Lord John Wilmot

(1647 - 1680 / Oxfordshire / England)

Against Constancy - Poem by Lord John Wilmot

Tell me no more of constancy,
The frivolous pretense
Of old age, narrow jealousy,
Disease, and want of sense.

Let duller fools on whom kind chance
Some easy heart has thrown,
Despairing higher to advance,
Be kind to one alone.

Old men and weak, whose idle flame,
Their own defects discovers,
Since changing can but spread their shame,
Ought to be constant lovers,

But we, whose hearts do justly swell
With no vainglorious pride,
Who know how we in love excel,
Long to be often tried.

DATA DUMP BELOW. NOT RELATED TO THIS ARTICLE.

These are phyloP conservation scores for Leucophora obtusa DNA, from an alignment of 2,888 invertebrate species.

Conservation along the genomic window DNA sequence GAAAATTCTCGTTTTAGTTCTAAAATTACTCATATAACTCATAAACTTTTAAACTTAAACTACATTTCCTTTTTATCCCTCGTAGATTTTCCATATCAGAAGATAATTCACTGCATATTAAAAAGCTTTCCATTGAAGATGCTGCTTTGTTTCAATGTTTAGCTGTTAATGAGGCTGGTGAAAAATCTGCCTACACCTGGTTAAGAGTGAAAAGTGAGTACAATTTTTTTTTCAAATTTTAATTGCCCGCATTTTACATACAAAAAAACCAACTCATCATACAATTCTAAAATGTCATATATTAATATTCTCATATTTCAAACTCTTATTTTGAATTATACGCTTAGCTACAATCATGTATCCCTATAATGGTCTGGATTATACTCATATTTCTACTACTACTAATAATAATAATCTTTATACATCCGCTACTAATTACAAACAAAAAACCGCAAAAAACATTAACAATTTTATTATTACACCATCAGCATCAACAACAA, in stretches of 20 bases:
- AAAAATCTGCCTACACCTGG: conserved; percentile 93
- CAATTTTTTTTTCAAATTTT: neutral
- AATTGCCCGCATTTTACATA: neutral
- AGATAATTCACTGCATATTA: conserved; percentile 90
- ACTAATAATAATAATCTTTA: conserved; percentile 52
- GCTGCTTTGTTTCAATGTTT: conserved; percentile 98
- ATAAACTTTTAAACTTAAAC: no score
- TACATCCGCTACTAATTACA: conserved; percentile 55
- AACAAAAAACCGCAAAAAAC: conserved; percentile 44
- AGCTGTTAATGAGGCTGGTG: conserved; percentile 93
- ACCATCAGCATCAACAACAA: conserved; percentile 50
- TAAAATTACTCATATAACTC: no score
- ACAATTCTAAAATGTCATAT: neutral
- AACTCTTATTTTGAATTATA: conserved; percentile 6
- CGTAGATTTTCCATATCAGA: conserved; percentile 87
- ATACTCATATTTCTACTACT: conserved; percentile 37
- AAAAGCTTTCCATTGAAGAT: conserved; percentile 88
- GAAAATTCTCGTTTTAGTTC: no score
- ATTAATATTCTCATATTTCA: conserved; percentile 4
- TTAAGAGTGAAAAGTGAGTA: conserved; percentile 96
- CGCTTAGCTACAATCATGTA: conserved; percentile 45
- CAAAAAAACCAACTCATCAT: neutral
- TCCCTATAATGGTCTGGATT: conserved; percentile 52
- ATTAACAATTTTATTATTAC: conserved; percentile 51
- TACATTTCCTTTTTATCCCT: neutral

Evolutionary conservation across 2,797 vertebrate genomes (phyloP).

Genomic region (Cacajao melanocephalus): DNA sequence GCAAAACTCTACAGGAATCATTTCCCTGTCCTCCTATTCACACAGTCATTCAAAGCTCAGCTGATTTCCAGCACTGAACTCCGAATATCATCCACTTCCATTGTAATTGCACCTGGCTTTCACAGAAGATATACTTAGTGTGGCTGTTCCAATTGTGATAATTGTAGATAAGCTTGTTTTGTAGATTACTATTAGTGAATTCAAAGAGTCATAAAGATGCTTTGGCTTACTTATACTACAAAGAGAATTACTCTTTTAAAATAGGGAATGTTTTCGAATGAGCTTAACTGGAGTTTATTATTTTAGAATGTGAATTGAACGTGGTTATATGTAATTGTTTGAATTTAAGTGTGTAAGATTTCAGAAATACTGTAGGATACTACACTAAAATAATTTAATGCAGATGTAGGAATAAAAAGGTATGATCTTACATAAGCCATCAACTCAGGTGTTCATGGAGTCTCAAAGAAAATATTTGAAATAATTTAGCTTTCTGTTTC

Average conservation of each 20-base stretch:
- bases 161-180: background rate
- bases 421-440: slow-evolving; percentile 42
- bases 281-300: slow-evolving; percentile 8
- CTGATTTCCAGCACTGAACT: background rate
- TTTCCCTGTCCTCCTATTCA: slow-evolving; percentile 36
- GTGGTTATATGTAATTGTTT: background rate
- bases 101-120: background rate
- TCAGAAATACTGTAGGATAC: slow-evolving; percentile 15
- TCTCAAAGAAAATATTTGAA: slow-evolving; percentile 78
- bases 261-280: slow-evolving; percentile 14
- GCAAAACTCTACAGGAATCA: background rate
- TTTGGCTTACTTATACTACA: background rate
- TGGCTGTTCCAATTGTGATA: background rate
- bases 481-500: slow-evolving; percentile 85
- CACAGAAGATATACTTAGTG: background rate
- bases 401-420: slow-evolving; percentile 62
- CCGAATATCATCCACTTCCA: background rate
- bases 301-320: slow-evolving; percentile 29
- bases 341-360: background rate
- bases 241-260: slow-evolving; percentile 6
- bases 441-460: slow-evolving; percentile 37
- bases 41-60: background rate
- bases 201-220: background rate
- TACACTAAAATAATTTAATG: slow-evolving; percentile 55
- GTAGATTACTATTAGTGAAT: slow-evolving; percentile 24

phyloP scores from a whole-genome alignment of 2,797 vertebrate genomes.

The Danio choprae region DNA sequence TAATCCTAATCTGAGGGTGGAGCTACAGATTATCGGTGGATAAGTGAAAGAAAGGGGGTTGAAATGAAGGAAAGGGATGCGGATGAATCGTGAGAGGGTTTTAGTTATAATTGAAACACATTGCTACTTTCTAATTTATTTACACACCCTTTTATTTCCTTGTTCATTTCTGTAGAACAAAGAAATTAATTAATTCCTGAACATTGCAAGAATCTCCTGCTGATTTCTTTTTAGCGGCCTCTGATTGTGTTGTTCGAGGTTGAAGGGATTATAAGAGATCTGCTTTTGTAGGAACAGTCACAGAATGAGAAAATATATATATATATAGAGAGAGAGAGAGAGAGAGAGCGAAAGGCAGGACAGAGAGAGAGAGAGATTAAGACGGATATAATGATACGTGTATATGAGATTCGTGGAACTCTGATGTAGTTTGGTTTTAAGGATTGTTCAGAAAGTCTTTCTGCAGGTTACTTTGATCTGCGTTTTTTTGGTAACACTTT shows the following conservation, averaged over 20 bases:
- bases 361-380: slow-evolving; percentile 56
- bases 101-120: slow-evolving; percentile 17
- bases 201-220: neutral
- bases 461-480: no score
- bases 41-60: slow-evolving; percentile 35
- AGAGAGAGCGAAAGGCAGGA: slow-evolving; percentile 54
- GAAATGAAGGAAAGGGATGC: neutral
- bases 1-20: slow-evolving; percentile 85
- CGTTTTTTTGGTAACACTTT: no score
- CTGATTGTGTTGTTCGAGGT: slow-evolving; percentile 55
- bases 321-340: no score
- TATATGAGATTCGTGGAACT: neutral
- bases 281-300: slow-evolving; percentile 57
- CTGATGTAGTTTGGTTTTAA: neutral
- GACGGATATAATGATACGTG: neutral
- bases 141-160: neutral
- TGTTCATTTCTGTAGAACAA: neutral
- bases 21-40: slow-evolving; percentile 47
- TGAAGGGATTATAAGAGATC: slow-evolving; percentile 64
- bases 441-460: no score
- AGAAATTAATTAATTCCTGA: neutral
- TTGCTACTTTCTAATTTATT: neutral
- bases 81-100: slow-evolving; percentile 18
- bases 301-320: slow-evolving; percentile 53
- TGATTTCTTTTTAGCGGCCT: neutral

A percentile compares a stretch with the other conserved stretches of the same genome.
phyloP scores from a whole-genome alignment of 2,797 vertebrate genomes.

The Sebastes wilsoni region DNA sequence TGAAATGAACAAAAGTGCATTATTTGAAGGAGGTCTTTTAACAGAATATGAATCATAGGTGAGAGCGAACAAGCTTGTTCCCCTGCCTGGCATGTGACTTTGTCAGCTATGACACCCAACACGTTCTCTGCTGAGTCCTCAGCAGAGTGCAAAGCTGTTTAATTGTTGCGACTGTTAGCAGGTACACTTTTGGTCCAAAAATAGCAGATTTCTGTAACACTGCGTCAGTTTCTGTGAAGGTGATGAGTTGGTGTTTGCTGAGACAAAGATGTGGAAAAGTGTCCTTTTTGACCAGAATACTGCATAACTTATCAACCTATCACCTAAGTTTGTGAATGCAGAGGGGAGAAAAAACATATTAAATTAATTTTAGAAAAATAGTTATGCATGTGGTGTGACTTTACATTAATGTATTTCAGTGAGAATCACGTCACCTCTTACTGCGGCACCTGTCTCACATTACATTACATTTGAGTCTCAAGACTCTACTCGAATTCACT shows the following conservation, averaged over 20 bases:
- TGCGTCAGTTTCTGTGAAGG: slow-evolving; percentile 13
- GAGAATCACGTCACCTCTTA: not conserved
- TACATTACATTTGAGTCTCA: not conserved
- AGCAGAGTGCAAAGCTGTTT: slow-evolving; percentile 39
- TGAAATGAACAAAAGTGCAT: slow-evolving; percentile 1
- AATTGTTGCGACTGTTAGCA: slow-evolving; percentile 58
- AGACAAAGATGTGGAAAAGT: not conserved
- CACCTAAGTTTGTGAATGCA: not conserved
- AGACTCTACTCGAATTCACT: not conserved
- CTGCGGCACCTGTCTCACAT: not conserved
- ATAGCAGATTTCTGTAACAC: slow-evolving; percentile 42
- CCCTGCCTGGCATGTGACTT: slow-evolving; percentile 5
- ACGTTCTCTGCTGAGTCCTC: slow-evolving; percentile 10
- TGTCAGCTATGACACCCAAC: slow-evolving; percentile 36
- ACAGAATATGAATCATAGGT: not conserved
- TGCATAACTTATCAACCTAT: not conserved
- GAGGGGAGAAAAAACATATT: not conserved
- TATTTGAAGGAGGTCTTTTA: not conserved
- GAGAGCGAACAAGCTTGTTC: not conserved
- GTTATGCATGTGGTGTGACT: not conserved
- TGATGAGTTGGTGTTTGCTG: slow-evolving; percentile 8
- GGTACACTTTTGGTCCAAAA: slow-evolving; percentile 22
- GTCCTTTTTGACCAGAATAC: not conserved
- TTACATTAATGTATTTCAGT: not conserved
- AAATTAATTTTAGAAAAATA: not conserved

Then bring my bath and strew my bed,
As each kind night returns:
I'll change a mistress till I'm dead,
And fate change me for worms.


Comments about Against Constancy by Lord John Wilmot

  • Rookie - 448 Points Marko Duvnjak (1/26/2015 1:47:00 AM)

    Oh Wilmot you naughty man (Report) Reply

    0 person liked.
    0 person did not like.
Read all 1 comments »



Read this poem in other languages

This poem has not been translated into any other language yet.

I would like to translate this poem »

word flags

What do you think this poem is about?



Poem Submitted: Friday, April 2, 2010



[Hata Bildir]